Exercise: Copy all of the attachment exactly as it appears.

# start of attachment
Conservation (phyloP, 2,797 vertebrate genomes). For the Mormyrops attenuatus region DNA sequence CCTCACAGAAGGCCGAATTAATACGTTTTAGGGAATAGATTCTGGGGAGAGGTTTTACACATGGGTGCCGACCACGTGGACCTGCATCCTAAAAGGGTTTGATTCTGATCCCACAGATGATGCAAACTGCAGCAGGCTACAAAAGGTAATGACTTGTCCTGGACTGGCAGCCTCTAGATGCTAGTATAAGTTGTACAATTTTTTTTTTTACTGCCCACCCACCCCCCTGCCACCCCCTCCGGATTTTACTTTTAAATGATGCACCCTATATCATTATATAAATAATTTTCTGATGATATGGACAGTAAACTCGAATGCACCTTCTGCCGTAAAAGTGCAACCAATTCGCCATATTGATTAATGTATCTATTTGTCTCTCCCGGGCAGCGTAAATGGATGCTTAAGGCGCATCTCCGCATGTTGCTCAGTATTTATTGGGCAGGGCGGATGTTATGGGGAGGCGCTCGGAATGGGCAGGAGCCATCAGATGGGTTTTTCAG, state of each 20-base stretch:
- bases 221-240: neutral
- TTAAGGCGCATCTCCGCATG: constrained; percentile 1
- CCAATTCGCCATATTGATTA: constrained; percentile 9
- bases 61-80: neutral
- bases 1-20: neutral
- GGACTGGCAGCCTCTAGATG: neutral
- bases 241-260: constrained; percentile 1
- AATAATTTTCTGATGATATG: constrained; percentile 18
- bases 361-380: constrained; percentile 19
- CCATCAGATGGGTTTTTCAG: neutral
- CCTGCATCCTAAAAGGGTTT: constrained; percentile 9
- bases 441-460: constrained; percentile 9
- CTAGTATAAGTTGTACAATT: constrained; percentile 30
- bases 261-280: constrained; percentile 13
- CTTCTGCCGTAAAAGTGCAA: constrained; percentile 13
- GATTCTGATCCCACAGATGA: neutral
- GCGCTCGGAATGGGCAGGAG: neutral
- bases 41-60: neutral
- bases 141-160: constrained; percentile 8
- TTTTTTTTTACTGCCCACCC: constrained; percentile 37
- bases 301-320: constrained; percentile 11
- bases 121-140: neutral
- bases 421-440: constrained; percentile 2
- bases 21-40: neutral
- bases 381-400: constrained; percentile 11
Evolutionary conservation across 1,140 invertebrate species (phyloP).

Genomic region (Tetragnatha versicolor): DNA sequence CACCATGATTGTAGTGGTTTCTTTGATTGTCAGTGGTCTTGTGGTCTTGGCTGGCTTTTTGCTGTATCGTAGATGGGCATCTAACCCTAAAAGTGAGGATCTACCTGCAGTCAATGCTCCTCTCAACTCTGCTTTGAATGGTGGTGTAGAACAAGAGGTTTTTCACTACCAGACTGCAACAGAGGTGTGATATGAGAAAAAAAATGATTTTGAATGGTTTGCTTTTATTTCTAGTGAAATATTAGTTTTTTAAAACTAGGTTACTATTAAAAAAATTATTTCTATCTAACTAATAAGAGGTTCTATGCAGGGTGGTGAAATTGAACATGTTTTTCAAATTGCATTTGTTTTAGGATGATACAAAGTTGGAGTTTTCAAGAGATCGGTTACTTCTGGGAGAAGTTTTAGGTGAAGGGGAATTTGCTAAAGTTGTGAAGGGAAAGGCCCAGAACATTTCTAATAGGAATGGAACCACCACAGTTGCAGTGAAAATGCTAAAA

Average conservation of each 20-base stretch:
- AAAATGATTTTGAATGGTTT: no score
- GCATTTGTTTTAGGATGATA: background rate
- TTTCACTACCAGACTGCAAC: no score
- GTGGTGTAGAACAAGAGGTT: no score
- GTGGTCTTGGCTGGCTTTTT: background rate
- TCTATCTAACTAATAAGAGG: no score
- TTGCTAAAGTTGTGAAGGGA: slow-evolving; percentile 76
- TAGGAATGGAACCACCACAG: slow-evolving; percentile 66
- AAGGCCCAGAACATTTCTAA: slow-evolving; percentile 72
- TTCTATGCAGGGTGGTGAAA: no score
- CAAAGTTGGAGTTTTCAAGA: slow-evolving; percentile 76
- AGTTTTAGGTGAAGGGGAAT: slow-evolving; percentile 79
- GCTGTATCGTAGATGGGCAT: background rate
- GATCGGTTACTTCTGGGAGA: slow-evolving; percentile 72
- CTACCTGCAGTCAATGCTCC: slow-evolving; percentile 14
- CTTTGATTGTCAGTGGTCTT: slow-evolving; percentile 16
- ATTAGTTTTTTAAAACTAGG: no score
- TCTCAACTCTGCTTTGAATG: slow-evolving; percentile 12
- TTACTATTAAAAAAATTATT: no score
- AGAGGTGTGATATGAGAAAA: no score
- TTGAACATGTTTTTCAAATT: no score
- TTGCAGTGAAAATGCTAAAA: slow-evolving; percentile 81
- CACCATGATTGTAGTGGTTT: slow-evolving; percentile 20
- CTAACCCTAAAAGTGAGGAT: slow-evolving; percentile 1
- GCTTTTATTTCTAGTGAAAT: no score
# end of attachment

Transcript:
Conservation (phyloP, 2,797 vertebrate genomes). For the Mormyrops attenuatus region DNA sequence CCTCACAGAAGGCCGAATTAATACGTTTTAGGGAATAGATTCTGGGGAGAGGTTTTACACATGGGTGCCGACCACGTGGACCTGCATCCTAAAAGGGTTTGATTCTGATCCCACAGATGATGCAAACTGCAGCAGGCTACAAAAGGTAATGACTTGTCCTGGACTGGCAGCCTCTAGATGCTAGTATAAGTTGTACAATTTTTTTTTTTACTGCCCACCCACCCCCCTGCCACCCCCTCCGGATTTTACTTTTAAATGATGCACCCTATATCATTATATAAATAATTTTCTGATGATATGGACAGTAAACTCGAATGCACCTTCTGCCGTAAAAGTGCAACCAATTCGCCATATTGATTAATGTATCTATTTGTCTCTCCCGGGCAGCGTAAATGGATGCTTAAGGCGCATCTCCGCATGTTGCTCAGTATTTATTGGGCAGGGCGGATGTTATGGGGAGGCGCTCGGAATGGGCAGGAGCCATCAGATGGGTTTTTCAG, state of each 20-base stretch:
- bases 221-240: neutral
- TTAAGGCGCATCTCCGCATG: constrained; percentile 1
- CCAATTCGCCATATTGATTA: constrained; percentile 9
- bases 61-80: neutral
- bases 1-20: neutral
- GGACTGGCAGCCTCTAGATG: neutral
- bases 241-260: constrained; percentile 1
- AATAATTTTCTGATGATATG: constrained; percentile 18
- bases 361-380: constrained; percentile 19
- CCATCAGATGGGTTTTTCAG: neutral
- CCTGCATCCTAAAAGGGTTT: constrained; percentile 9
- bases 441-460: constrained; percentile 9
- CTAGTATAAGTTGTACAATT: constrained; percentile 30
- bases 261-280: constrained; percentile 13
- CTTCTGCCGTAAAAGTGCAA: constrained; percentile 13
- GATTCTGATCCCACAGATGA: neutral
- GCGCTCGGAATGGGCAGGAG: neutral
- bases 41-60: neutral
- bases 141-160: constrained; percentile 8
- TTTTTTTTTACTGCCCACCC: constrained; percentile 37
- bases 301-320: constrained; percentile 11
- bases 121-140: neutral
- bases 421-440: constrained; percentile 2
- bases 21-40: neutral
- bases 381-400: constrained; percentile 11
Evolutionary conservation across 1,140 invertebrate species (phyloP).

Genomic region (Tetragnatha versicolor): DNA sequence CACCATGATTGTAGTGGTTTCTTTGATTGTCAGTGGTCTTGTGGTCTTGGCTGGCTTTTTGCTGTATCGTAGATGGGCATCTAACCCTAAAAGTGAGGATCTACCTGCAGTCAATGCTCCTCTCAACTCTGCTTTGAATGGTGGTGTAGAACAAGAGGTTTTTCACTACCAGACTGCAACAGAGGTGTGATATGAGAAAAAAAATGATTTTGAATGGTTTGCTTTTATTTCTAGTGAAATATTAGTTTTTTAAAACTAGGTTACTATTAAAAAAATTATTTCTATCTAACTAATAAGAGGTTCTATGCAGGGTGGTGAAATTGAACATGTTTTTCAAATTGCATTTGTTTTAGGATGATACAAAGTTGGAGTTTTCAAGAGATCGGTTACTTCTGGGAGAAGTTTTAGGTGAAGGGGAATTTGCTAAAGTTGTGAAGGGAAAGGCCCAGAACATTTCTAATAGGAATGGAACCACCACAGTTGCAGTGAAAATGCTAAAA

Average conservation of each 20-base stretch:
- AAAATGATTTTGAATGGTTT: no score
- GCATTTGTTTTAGGATGATA: background rate
- TTTCACTACCAGACTGCAAC: no score
- GTGGTGTAGAACAAGAGGTT: no score
- GTGGTCTTGGCTGGCTTTTT: background rate
- TCTATCTAACTAATAAGAGG: no score
- TTGCTAAAGTTGTGAAGGGA: slow-evolving; percentile 76
- TAGGAATGGAACCACCACAG: slow-evolving; percentile 66
- AAGGCCCAGAACATTTCTAA: slow-evolving; percentile 72
- TTCTATGCAGGGTGGTGAAA: no score
- CAAAGTTGGAGTTTTCAAGA: slow-evolving; percentile 76
- AGTTTTAGGTGAAGGGGAAT: slow-evolving; percentile 79
- GCTGTATCGTAGATGGGCAT: background rate
- GATCGGTTACTTCTGGGAGA: slow-evolving; percentile 72
- CTACCTGCAGTCAATGCTCC: slow-evolving; percentile 14
- CTTTGATTGTCAGTGGTCTT: slow-evolving; percentile 16
- ATTAGTTTTTTAAAACTAGG: no score
- TCTCAACTCTGCTTTGAATG: slow-evolving; percentile 12
- TTACTATTAAAAAAATTATT: no score
- AGAGGTGTGATATGAGAAAA: no score
- TTGAACATGTTTTTCAAATT: no score
- TTGCAGTGAAAATGCTAAAA: slow-evolving; percentile 81
- CACCATGATTGTAGTGGTTT: slow-evolving; percentile 20
- CTAACCCTAAAAGTGAGGAT: slow-evolving; percentile 1
- GCTTTTATTTCTAGTGAAAT: no score